March 24, 2010
SON OF HARTFORD HIT-AND-RUN VICTIM CALLS
ON LEGISLATURE TO CHANGE HIT-AND-RUN LAW
Sen. Fonfara says proposal would crack down on offenders,
grant justice to victims, help deter future crimes
Hartford – State Senator John W. Fonfara (D-Hartford) today praised the legislative testimony and proposals of Angel Arce, son of Angel Arce Torres—the victim of a fatal 2008 hit-and-run incident in Hartford. Mr. Arce testified before the General Assembly's Judiciary Committee today to support new legislation that would increase the penalty for negligent homicide with a motor vehicle.
Mr. Arce also called for legislation that would legally define hit-and-runs, distinguish related accidents from crimes, remove or increase the statute of limitations for prosecution of such crimes, and set appropriate legal penalties. Current law does not specifically address hit-and-run incidents.
"Hit-and-runs in Connecticut aren't considered crimes, they're considered accidents," said Mr. Arce. "Accidents happen, but when you hit someone with a car and then leave them there without telling anyone—that's not right. The man who hit my father could have been released in as little as six months. I don't want another family to have to go through that experience. I want the law to be there for them."
"Hit-and-run offenses involve not only gross negligence in operating a vehicle, but a complete lack of compassion and remorse for the victims left behind," said Senator Fonfara. "Angel Arce has suffered a great loss, and I hope the legislature will heed his words to close the gap in our laws and ensure that hit-and-run offenses are specifically codified and recognized."
"This accident conveyed the blatant disregard this individual had for public safety," Rep. Roldán said. "If this legislation could spare just one person the pain that Angel Arce and his family have gone through, it will be well worth the effort."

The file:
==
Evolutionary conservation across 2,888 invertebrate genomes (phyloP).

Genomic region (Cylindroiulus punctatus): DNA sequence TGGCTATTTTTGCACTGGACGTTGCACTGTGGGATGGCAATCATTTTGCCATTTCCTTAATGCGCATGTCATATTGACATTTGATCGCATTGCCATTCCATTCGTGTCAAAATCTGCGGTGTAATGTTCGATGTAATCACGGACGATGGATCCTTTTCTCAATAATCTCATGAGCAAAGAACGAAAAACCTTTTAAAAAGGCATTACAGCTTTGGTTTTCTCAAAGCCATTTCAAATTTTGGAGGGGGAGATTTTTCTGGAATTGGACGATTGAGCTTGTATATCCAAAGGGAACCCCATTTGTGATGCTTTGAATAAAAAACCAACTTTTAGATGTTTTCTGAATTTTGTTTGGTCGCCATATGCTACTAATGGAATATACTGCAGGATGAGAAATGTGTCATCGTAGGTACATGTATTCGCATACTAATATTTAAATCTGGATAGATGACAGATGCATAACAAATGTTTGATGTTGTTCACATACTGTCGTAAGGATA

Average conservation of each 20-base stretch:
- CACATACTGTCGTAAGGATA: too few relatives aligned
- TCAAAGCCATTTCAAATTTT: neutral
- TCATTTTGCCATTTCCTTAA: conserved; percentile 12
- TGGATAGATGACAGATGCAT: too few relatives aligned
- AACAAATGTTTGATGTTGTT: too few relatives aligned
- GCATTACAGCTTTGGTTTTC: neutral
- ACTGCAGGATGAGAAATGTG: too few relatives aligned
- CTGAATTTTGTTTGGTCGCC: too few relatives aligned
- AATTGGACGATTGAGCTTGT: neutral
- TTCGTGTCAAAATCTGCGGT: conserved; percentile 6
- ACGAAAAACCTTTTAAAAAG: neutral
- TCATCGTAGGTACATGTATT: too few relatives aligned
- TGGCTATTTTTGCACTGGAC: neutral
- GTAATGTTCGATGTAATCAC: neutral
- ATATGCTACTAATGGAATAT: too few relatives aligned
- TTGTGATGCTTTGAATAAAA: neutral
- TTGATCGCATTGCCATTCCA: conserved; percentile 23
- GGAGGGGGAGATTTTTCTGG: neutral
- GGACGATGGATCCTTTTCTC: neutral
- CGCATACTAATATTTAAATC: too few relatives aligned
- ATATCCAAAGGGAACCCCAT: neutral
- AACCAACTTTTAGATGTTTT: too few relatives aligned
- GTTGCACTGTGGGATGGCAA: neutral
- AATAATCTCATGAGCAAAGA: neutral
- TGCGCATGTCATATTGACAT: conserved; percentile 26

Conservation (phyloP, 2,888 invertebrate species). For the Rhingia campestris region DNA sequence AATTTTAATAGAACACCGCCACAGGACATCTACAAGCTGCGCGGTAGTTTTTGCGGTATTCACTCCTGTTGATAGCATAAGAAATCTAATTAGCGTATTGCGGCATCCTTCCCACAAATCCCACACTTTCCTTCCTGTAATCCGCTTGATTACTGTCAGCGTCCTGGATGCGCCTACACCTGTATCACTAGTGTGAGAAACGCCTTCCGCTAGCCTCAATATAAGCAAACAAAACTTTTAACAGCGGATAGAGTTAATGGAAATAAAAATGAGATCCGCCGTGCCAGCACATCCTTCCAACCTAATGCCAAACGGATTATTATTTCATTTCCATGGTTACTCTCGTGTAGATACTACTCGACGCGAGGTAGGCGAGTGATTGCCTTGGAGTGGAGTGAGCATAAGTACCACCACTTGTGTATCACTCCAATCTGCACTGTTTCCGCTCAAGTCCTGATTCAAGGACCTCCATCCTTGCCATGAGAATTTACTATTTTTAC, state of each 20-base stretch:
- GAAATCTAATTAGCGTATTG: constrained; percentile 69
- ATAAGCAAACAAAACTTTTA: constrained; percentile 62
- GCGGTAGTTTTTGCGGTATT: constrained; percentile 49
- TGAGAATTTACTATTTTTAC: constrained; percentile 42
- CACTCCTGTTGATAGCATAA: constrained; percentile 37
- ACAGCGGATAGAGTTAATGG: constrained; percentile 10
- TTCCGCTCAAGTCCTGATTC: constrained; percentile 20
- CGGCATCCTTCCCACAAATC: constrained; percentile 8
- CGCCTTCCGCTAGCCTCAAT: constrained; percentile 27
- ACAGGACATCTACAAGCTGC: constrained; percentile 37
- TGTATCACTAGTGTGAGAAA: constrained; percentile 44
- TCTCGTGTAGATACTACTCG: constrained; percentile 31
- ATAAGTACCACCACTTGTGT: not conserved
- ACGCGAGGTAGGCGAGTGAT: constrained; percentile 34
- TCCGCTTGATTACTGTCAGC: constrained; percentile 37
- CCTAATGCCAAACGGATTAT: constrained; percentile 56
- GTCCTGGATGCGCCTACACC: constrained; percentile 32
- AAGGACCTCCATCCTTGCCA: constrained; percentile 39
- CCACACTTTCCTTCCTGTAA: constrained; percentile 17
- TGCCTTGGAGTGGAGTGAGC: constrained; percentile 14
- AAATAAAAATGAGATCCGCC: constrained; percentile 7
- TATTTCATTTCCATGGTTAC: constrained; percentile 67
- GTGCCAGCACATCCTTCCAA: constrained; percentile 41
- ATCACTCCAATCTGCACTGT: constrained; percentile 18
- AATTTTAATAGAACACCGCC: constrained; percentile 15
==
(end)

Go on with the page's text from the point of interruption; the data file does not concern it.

"Hartford has lost a well loved member of the community through this tragic and senseless act," Rep. Gonzalez said. "While it won't bring Mr. Arce's father back, I fully support this legislation increasing the penalties for hit-and-run offenses."
Mr. Arce's father, Angel Arce Torres, was crossing a Hartford street on May 30, 2008 when he was stuck by one of two vehicles that had crossed over the road's center line. Neither vehicle stopped to offer assistance, and the incident gained notoriety after a video showed witnesses also ignored Mr. Torres' plight. Paralyzed after the incident, Mr. Torres was hospitalized for nearly a year before dying of bronchial pneumonia due to his injuries.
No one was arrested in Mr. Torres' case until almost a year after the incident. Hartford resident Luis Negron, driver of one of the two cars, eventually plead guilty to first-degree manslaughter and evading responsibility. The driver of the other car remains at large.
The new legislation, SB 336, would increase the penalty for negligent homicide with a motor vehicle from an unclassified misdemeanor to an unclassified felony. In his testimony before the Judiciary Committee, Mr. Arce asked that language be added to the bill that would, amongst other things:
Mr. Arce's testimony and complete legislative proposal may be found online at: www.cga.ct.gov/2010/JUDdata/Tmy/2010SB-00336-R000324-Angel%20Arce-TMY.PDF.